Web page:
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Dreamy: (l-r) Pulver and Rousouli in Hairspray.

Nothing But Fun

By James Yeara

Hairspray

Book by Mark O’Donnell and Thomas Meehan, lyrics by Scott Wittman and Marc Shaiman, music by Marc Shaiman, Directed by Matt Lenz

Proctor’s Theatre, through March 25

What’s colorful, loud, fast, funny, and shticky, with music and lyrics by the same man partially responsible (with Trey Parker) for the music and lyrics of South Park: Bigger, Longer, and Uncut? What’s the winner of the 2003 Tony Award for Best Musical, the 2003 Grammy Award for Best Musical Show Album, and opening as a December 2007 movie starring John Travolta? What’s based on a 1988 John Waters movie that starred Ricki Lake, and is currently playing at Proctor’s Theatre? What’s literally a ton of fun and tastier than sticky buns?

Hairspray is the word. Fresh from its shows in Ottawa, Ontario, this non-Equity production of the smash Broadway hit will be teasing in Schenectady until Sunday when it curls away to Wilmington, Del. The capacity audience at Tuesday’s opening didn’t care if the production values were threadbare; a young cast with lots of energy (on their first national tour with the satirical musical), bright lights and costumes, and a beehive full of hysterical characters would make anyone who paid $60 a ticket believe this is a Broadway-caliber show.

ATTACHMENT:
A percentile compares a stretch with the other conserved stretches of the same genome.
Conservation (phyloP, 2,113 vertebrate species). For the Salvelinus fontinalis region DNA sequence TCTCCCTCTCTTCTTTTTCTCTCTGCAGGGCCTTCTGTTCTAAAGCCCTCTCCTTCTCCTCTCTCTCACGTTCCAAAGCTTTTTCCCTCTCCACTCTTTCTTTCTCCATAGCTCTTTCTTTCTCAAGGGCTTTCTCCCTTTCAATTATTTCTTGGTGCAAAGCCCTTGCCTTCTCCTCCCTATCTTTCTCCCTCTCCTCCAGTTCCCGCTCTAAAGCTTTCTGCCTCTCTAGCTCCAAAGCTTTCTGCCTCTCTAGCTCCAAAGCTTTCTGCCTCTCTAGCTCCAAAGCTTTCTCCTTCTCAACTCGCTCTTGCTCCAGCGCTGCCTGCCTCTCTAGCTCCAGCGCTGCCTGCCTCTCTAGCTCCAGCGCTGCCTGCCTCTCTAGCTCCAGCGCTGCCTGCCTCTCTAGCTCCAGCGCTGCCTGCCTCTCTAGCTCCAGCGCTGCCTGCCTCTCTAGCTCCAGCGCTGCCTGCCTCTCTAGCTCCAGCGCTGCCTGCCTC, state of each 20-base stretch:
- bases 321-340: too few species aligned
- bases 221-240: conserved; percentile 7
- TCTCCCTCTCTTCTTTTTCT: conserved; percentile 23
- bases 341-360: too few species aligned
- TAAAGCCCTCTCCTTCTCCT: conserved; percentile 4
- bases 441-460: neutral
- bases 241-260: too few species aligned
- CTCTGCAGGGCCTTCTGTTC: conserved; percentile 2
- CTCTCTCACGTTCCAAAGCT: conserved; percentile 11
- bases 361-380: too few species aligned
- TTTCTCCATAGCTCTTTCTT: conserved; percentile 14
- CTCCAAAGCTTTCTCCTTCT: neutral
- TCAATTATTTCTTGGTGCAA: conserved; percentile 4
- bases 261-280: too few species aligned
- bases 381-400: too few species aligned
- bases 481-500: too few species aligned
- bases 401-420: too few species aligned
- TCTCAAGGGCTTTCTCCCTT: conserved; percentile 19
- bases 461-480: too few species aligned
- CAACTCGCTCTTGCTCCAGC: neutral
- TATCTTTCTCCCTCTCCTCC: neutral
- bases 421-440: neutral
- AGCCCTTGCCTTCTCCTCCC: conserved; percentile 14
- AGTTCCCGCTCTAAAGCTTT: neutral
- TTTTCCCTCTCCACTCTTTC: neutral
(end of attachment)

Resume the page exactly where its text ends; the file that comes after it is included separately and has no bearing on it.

And it is tons of fun. Think Grease plus four years. Hairspray tells the story of fubsy 16-year-old Tracy Turnblad (a smartly named Brooklynn Pulver) and her improbable quest to dance on Baltimore’s hit 1962 teen TV show The Corny Collins Show, a manufactured bit of peppy fluff worthy of the Disney Channel. Aided by her quirky, skinny best friend Penny Pingleton (a delightfully funny Alyssa Malgeri), the duo overcome the machinations of über-blonde Velma Von Tussle (Happy McPartlin), the Corny show’s producer, and her über-dumb-blonde daughter Amber Von Tussle (Pearl Thomas) to win the Miss Teen Hairspray award for 1962. They also integrate The Corny Collins Show, get the heart, lips, and other relevant parts of the male anatomy of the show’s teen heartthrob Link Larkin (Constantine Rousouli), and thoroughly entertain an audience.

They succeed at it all. The music is 1962 rock-and-pop perfection, smile-inducing and foot-tapping. From the opening feel-good anthem “Good Morning Baltimore” (“Every day is like an open door”) to the sweet “I Can Hear the Bells” to the showstopping “You Can’t Stop the Beat,” Hairspray is get-up-out-of-your-seat fun. Christian White as Seaweed J. Stubbs, the black teen who teaches Tracy some dance steps, and Penny some bedroom moves to fully integrate Baltimore, is stand-out excellent in a production full of people with a lot of energy and smiles. It may not be Broadway quality, but it is cheaper, closer, and briefer.

 


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